BY ELISABETH ANDREWS
Massage is more than an indulgence or even a therapeutic treatment, says Joseph Boike, cofounder of Touchstone Wellness Massage & Yoga. “It’s an educational tool,” he says. “When you receive a massage, it brings you new information and awareness that you can use to help yourself relax.”
Boike explains that, contrary to popular belief, it’s not actually the massage therapist who causes your tense muscles to unwind. “I can’t make your muscles relax. They’re not my muscles,” he says. “Muscles are the most voluntary tissues in your body, and they come readily under your control. As a therapist I can help you realize where you are holding tension and learn to release it at will.”
This recognition of the importance of teaching people to relax led Boike and his wife, Touchstone cofounder Sharrel, to prioritize yoga classes as a central feature of their wellness studio, now located at 2864 E. Buick Cadillac Blvd.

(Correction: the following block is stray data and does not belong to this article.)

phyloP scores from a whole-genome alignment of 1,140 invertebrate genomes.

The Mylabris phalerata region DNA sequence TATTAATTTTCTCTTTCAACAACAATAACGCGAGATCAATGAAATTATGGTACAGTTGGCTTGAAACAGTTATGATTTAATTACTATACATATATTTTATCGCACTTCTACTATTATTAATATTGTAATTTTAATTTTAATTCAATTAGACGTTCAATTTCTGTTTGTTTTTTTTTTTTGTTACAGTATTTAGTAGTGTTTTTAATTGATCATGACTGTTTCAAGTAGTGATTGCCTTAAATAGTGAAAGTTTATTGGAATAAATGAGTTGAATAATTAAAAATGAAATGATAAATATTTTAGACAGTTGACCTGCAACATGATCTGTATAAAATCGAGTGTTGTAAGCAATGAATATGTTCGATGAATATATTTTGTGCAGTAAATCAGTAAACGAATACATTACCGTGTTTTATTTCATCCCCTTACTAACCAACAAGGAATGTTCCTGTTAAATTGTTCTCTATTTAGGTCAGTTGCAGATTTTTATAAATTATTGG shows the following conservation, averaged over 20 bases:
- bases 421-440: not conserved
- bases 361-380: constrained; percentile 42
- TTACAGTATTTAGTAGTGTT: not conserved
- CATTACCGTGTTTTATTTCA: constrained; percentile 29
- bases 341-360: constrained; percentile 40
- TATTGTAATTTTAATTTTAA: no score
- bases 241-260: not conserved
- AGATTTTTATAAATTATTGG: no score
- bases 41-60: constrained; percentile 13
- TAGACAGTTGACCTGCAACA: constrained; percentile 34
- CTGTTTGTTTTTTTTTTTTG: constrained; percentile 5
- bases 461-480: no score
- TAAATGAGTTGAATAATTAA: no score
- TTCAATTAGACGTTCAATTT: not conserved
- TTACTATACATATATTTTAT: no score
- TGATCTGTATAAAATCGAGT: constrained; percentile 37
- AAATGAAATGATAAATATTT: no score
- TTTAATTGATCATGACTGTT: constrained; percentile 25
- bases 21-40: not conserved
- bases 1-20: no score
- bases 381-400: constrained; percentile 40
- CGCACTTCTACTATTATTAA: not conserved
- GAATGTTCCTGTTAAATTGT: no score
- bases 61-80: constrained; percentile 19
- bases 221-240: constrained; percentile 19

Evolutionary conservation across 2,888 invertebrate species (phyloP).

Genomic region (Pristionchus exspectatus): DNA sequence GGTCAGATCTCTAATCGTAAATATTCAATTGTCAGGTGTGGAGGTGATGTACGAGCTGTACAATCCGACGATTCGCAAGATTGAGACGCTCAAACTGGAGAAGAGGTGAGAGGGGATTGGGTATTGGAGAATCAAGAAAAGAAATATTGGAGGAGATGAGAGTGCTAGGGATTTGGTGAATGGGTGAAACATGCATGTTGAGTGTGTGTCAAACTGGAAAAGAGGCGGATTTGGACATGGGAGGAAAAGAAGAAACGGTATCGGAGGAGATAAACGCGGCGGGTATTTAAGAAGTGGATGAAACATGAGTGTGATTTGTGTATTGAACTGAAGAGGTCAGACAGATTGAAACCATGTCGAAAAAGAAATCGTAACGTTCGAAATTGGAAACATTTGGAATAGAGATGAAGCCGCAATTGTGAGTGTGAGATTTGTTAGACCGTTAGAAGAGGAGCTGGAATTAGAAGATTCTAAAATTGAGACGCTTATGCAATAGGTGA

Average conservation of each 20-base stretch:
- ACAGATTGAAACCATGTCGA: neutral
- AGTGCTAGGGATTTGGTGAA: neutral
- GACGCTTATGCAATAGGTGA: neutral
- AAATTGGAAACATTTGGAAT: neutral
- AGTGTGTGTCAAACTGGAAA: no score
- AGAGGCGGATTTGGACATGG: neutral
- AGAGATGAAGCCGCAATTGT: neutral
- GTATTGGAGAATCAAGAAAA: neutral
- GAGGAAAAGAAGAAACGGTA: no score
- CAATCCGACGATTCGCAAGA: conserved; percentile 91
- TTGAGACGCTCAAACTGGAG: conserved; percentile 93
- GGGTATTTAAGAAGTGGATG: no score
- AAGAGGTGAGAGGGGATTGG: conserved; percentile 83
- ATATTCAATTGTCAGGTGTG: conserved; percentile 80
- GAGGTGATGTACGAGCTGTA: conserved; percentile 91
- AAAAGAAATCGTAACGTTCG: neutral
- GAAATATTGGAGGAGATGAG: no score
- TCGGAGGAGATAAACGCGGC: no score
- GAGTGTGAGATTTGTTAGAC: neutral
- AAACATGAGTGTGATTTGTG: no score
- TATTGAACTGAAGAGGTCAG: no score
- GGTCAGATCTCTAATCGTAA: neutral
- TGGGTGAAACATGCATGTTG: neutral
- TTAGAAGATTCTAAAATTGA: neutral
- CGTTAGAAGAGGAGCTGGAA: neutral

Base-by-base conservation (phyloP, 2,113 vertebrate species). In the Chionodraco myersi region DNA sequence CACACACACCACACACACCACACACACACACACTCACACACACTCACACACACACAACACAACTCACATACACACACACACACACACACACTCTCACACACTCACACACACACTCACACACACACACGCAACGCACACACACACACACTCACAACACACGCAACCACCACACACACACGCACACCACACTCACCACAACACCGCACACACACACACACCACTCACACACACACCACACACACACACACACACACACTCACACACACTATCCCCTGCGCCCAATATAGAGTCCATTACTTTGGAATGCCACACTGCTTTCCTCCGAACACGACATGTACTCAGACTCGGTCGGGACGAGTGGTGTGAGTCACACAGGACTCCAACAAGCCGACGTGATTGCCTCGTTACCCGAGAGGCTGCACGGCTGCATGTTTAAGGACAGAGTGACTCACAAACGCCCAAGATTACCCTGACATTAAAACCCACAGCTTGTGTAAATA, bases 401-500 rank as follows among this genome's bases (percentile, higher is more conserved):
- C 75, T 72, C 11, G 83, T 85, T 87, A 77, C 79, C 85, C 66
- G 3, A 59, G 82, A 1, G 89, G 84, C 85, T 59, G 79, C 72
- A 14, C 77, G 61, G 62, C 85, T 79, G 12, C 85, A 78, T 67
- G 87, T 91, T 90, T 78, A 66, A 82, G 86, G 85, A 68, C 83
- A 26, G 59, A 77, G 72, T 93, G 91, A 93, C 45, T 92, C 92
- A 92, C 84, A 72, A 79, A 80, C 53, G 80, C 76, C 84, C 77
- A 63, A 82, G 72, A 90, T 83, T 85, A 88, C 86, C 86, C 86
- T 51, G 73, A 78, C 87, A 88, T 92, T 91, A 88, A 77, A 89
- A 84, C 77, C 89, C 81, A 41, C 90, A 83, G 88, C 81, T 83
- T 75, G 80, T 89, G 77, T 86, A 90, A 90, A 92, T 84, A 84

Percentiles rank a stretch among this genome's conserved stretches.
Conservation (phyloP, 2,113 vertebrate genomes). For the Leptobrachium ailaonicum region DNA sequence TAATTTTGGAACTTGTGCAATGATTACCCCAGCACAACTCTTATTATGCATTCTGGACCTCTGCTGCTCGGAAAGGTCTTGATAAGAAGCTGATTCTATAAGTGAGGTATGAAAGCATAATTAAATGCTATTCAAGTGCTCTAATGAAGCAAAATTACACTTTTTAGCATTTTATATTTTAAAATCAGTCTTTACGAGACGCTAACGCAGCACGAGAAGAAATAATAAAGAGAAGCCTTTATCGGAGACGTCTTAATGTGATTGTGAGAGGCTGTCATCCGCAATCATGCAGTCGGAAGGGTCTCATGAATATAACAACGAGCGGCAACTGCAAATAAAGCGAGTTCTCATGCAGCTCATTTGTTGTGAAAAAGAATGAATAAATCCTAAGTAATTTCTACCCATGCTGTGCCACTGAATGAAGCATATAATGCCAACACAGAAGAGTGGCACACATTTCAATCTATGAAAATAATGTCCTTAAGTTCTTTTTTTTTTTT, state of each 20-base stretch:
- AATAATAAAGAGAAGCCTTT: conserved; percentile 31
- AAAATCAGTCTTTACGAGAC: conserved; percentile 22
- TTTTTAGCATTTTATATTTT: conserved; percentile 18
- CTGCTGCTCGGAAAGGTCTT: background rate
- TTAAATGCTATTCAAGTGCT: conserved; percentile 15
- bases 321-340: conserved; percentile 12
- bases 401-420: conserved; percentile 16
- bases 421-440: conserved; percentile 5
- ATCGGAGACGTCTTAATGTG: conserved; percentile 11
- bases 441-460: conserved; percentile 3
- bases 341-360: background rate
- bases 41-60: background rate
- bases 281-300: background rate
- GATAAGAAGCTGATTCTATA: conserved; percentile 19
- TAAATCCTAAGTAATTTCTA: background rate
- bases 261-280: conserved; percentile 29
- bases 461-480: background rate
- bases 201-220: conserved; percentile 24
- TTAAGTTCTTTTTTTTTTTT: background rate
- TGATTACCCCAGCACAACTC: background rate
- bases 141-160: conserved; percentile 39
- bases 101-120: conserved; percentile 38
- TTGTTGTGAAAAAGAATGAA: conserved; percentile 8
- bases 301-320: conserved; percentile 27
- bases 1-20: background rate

“Massage and yoga naturally complement one another,” says Sharrel, who, like Joseph, has been a massage therapist for more than 30 years. “They are both powerful tools for taking control of your well-being.”
While massage leverages hands-on attention from licensed providers, yoga gives students tools for self-care. Yoga classes at Touchstone focus on self-awareness as well as physical wellness, with gentle movement offering insight into the body and its present state.
“We’re more inwardly focused,” Sharrel says, contrasting Touchstone’s classes with more athletic forms of yoga. “Our teachers concentrate on bringing attention and breath to the stretch.” This type of practice, she says, can lead to the awareness that “your thoughts are powerful in your body,” which is a crucial step in improving one’s health.
When yoga and massage are combined as an approach to wellness, Joseph says, they can bring about profound tension release and a reduction in both stress and pain. “Painful muscles are almost always tense muscles,” he says. “Relaxation is the gateway to healing.”
Touchstone’s yoga students tend to come from Bloomington’s professional and retired population rather than its college-age residents, Joseph says. With class titles like “Gentle Flow” and “Compassionate Yoga,” the studio welcomes participants without previous experience or a high level of fitness.